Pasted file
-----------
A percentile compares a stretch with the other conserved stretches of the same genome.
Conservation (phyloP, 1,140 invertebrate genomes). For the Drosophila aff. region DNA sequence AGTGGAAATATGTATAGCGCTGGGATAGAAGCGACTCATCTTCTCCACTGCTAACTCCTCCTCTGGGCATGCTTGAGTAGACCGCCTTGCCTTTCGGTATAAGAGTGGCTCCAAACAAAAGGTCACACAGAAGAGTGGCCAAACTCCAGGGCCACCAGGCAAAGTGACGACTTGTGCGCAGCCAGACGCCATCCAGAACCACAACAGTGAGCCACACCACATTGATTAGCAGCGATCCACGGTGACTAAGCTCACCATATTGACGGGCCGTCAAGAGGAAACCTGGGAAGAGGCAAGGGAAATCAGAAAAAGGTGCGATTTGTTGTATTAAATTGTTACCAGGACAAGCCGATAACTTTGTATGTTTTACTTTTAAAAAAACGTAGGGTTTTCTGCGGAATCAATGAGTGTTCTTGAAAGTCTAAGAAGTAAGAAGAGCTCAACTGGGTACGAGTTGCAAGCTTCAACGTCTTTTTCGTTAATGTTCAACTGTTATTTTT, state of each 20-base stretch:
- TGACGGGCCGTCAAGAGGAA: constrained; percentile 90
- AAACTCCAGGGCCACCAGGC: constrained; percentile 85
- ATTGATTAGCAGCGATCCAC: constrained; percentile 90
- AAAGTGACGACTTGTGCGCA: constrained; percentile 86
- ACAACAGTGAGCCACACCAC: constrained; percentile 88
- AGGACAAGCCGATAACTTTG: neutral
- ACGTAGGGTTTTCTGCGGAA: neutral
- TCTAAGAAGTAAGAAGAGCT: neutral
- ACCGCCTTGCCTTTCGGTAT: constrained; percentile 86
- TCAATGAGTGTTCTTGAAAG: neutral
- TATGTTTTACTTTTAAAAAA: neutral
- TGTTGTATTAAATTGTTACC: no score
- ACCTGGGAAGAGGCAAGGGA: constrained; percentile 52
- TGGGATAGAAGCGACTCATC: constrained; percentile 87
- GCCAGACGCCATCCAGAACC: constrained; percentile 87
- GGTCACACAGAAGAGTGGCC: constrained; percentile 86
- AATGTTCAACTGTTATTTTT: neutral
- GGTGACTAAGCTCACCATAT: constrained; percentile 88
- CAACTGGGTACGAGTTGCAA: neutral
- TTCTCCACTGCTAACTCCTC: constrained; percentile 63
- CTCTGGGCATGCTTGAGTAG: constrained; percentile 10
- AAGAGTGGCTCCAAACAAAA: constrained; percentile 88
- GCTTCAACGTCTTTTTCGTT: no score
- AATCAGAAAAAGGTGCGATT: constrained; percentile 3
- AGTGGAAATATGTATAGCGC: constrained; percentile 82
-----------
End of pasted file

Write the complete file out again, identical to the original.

A percentile compares a stretch with the other conserved stretches of the same genome.
Conservation (phyloP, 1,140 invertebrate genomes). For the Drosophila aff. region DNA sequence AGTGGAAATATGTATAGCGCTGGGATAGAAGCGACTCATCTTCTCCACTGCTAACTCCTCCTCTGGGCATGCTTGAGTAGACCGCCTTGCCTTTCGGTATAAGAGTGGCTCCAAACAAAAGGTCACACAGAAGAGTGGCCAAACTCCAGGGCCACCAGGCAAAGTGACGACTTGTGCGCAGCCAGACGCCATCCAGAACCACAACAGTGAGCCACACCACATTGATTAGCAGCGATCCACGGTGACTAAGCTCACCATATTGACGGGCCGTCAAGAGGAAACCTGGGAAGAGGCAAGGGAAATCAGAAAAAGGTGCGATTTGTTGTATTAAATTGTTACCAGGACAAGCCGATAACTTTGTATGTTTTACTTTTAAAAAAACGTAGGGTTTTCTGCGGAATCAATGAGTGTTCTTGAAAGTCTAAGAAGTAAGAAGAGCTCAACTGGGTACGAGTTGCAAGCTTCAACGTCTTTTTCGTTAATGTTCAACTGTTATTTTT, state of each 20-base stretch:
- TGACGGGCCGTCAAGAGGAA: constrained; percentile 90
- AAACTCCAGGGCCACCAGGC: constrained; percentile 85
- ATTGATTAGCAGCGATCCAC: constrained; percentile 90
- AAAGTGACGACTTGTGCGCA: constrained; percentile 86
- ACAACAGTGAGCCACACCAC: constrained; percentile 88
- AGGACAAGCCGATAACTTTG: neutral
- ACGTAGGGTTTTCTGCGGAA: neutral
- TCTAAGAAGTAAGAAGAGCT: neutral
- ACCGCCTTGCCTTTCGGTAT: constrained; percentile 86
- TCAATGAGTGTTCTTGAAAG: neutral
- TATGTTTTACTTTTAAAAAA: neutral
- TGTTGTATTAAATTGTTACC: no score
- ACCTGGGAAGAGGCAAGGGA: constrained; percentile 52
- TGGGATAGAAGCGACTCATC: constrained; percentile 87
- GCCAGACGCCATCCAGAACC: constrained; percentile 87
- GGTCACACAGAAGAGTGGCC: constrained; percentile 86
- AATGTTCAACTGTTATTTTT: neutral
- GGTGACTAAGCTCACCATAT: constrained; percentile 88
- CAACTGGGTACGAGTTGCAA: neutral
- TTCTCCACTGCTAACTCCTC: constrained; percentile 63
- CTCTGGGCATGCTTGAGTAG: constrained; percentile 10
- AAGAGTGGCTCCAAACAAAA: constrained; percentile 88
- GCTTCAACGTCTTTTTCGTT: no score
- AATCAGAAAAAGGTGCGATT: constrained; percentile 3
- AGTGGAAATATGTATAGCGC: constrained; percentile 82